Race Horse to Ranch Horse: Chunk It Down

How does a mouse eat an elephant?

Wide open spaces (plus a border collie with personal space issues). All photos by Kristen Kovatch.

It’s been exactly a month since my last OTTB Cow Horse Chronicles entry, in which I’m documenting the transformation of an off-track Thoroughbred — Jobber Bill — to a working ranch horse on the family farm, and perhaps a foray into the show ring as well.

One month offers 30 days (well, technically, 28, since it was February) and 30 opportunities to saddle up and ride to move forward towards our end goal of a useful working horse with three balanced gaits. Here I am now, slowly digging out of a wet, heavy foot of nor’easter snow that dumped on us overnight, looking back on that month of potential, wondering if we’ve made any progress at all.

In the beginning of February, I had spent much of the previous month going back to working in-hand, rebuilding not only Jobber’s confidence in himself and in me, but my own confidence as well. Let’s be real: I’m not the brave cowgirl I was at age 18. It’s been ten years since the days I fearlessly galloped horses up and down the mountains of Wyoming chasing wild cattle, or even cantered bareback through the woods jumping a beloved lesson pony over whatever downed trees we could find.

Jobber hadn’t done anything particularly wild — he expressed some displeasure a few times at working away from his herd, which he demonstrated in some rear/spins back towards the barn. To me, this was an indicator that there was a lack of trust in me as his rider and partner; it certainly was enough of an expression to rattle me. We chunked down the big question — will you work safely with me away from the barn? — into a series of easier, bite-size pieces.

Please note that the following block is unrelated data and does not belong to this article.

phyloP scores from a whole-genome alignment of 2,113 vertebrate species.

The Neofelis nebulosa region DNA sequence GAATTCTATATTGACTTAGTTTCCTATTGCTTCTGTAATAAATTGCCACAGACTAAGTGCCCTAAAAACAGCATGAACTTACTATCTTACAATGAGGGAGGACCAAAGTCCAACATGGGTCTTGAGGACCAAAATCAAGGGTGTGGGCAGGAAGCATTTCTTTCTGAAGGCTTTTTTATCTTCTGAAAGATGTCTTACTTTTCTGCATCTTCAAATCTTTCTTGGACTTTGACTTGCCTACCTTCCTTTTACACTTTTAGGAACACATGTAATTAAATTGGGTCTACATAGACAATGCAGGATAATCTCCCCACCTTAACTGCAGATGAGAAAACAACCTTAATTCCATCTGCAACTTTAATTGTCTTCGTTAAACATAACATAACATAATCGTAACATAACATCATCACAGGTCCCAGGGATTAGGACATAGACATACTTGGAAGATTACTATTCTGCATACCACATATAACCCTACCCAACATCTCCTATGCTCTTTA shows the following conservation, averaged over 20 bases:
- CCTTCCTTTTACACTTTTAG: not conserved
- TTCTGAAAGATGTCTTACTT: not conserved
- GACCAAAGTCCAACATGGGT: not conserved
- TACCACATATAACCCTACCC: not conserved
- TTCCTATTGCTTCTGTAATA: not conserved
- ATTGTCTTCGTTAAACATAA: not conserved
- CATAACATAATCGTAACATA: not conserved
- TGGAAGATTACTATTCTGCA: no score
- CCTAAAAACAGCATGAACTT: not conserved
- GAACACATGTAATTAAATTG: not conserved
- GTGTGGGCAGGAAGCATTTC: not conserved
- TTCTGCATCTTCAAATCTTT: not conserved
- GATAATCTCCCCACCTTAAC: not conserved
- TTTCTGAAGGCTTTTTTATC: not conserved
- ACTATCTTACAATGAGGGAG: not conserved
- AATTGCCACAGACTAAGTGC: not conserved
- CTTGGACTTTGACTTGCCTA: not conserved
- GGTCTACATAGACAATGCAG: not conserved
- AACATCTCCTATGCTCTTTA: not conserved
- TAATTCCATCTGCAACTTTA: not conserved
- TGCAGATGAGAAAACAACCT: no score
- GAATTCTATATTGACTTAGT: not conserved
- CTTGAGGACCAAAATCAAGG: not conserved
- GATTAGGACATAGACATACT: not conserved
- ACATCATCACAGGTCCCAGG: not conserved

This concept of “chunking it down” is a direct and much-repeated reminder from Robyn Hood, a senior instructor of TTouch and a regular clinician at the Bitterroot Ranch in Wyoming where I worked for several years. We started each year’s crop of four-year-old homebred Arabians in this clinic, and by the end of a week all of our brains were often a little cooked: both the horses, and the humans, who struggled (moreso than the horses, at times) to grasp all of these new concepts.

“Chunk it down!” Robyn would call across the corral of horses and handlers, spotting frustration in a nanosecond and coming to our rescue time and time again. Instead of trying to lead a horse without resistance through a complicated labyrinth with a series of stops and tight turns, we would chunk it down — one turn and a halt, stop, praise. If we needed to, we would exit the exercise, circle off and try again, or move to something completely different, then re-approach later. We’d add a bigger chunk, then a bigger chunk. In other words: how does a mouse eat an elephant? One bite at a time.

For most of February, I worked on chunking down that big question into a series of smaller asks. We worked in a cover crop field under saddle within sight and sound of the rest of the herd (and were even able to get in some trotting and a bit of one-sided cantering on the nicest, driest days). We gradually expanded our orbit of the barn to the winter cattle lot, pushing cows around the field and working over that area’s natural obstacles. And gradually, one step at a time, we worked our way into the wide expanse of the large cow pasture, with the promise of hills to build Jobber’s top line calling me like a siren song.